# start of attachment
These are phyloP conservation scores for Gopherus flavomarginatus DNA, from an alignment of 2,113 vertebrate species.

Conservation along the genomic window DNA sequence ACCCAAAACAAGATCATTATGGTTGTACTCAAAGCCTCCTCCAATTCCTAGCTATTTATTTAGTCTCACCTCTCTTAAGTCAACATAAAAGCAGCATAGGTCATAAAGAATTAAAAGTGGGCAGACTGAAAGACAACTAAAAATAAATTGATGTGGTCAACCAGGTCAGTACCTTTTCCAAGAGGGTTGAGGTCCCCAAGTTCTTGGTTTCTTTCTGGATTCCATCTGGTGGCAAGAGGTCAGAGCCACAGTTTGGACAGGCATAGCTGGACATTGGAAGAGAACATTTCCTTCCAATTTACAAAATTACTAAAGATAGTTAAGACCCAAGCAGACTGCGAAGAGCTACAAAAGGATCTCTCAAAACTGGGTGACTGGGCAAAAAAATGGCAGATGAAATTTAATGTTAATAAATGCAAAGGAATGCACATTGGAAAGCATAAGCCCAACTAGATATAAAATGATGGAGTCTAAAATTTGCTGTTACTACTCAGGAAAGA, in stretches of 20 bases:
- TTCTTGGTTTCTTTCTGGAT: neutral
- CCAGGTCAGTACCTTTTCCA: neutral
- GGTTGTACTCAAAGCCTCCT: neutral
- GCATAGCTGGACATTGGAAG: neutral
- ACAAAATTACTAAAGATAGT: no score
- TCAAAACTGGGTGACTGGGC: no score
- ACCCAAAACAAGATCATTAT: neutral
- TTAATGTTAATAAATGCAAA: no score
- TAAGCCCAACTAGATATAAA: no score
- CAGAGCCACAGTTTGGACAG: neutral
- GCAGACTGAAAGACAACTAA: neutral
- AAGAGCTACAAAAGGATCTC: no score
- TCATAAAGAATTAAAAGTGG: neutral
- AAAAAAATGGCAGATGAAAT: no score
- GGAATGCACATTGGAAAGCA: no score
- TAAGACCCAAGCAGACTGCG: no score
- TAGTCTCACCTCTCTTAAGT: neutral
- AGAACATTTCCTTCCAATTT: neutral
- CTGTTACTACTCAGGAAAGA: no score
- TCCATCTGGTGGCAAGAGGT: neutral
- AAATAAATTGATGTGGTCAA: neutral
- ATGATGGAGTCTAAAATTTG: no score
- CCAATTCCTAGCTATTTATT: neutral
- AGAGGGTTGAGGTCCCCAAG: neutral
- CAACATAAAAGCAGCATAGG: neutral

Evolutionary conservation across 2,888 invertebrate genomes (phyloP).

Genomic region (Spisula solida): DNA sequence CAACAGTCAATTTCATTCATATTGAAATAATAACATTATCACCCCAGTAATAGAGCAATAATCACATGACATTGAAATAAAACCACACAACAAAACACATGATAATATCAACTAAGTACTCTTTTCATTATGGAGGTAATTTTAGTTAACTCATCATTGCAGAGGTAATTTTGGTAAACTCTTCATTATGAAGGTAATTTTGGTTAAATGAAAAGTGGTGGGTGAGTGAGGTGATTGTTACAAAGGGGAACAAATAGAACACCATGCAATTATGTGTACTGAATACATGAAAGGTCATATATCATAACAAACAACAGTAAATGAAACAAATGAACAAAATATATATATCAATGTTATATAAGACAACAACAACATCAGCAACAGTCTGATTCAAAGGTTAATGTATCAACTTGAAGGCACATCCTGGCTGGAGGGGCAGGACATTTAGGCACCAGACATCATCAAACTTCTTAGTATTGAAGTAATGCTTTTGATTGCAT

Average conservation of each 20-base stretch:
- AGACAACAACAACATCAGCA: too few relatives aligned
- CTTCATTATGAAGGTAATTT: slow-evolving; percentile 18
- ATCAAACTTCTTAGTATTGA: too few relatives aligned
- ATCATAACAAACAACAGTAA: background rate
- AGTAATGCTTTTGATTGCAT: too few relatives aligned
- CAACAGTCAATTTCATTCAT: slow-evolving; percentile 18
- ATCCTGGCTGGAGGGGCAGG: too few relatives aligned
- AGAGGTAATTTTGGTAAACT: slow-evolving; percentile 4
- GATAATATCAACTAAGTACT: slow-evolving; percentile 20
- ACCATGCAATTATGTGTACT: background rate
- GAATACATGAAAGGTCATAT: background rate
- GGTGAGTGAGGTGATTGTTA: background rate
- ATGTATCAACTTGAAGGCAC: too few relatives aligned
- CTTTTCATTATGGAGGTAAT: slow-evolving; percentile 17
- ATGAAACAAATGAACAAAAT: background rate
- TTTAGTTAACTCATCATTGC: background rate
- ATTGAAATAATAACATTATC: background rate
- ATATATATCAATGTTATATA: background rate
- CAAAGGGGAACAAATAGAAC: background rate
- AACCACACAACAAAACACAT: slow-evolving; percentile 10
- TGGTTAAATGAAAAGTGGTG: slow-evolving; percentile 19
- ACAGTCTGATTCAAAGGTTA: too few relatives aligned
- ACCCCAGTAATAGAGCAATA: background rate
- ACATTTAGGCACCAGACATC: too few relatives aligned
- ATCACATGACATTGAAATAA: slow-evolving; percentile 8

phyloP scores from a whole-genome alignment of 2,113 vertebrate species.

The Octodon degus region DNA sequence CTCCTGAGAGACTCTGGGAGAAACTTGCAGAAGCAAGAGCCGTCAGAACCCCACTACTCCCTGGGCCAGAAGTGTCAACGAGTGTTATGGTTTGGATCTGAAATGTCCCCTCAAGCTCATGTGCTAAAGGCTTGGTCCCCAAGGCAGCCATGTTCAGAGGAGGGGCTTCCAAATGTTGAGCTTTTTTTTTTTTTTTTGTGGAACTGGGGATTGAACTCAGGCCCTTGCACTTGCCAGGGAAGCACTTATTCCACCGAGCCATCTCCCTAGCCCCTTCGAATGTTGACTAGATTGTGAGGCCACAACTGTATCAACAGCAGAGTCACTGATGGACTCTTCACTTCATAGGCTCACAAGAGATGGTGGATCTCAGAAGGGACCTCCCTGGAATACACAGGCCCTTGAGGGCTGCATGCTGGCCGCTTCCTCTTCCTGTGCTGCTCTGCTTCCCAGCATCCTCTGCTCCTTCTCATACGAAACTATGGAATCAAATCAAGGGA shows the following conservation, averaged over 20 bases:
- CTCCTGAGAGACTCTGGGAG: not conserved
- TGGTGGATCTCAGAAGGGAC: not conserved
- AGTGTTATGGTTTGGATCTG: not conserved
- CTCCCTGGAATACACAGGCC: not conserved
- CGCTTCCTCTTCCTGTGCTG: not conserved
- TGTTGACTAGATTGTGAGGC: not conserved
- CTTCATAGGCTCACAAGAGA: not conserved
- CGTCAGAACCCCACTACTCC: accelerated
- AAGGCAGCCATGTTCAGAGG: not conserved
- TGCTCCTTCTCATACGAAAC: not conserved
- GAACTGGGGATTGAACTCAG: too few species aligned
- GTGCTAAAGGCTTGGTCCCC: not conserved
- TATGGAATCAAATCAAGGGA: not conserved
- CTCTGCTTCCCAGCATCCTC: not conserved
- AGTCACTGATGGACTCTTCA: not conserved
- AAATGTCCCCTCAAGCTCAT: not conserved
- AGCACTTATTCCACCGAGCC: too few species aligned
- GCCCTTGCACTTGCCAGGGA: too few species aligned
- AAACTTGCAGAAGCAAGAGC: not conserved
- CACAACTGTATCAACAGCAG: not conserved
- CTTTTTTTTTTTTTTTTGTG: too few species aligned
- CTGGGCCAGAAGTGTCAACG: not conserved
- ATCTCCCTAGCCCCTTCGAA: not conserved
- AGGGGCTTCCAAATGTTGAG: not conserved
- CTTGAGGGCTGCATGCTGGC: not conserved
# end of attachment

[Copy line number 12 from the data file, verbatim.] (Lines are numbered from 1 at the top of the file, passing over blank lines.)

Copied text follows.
- CAGAGCCACAGTTTGGACAG: neutral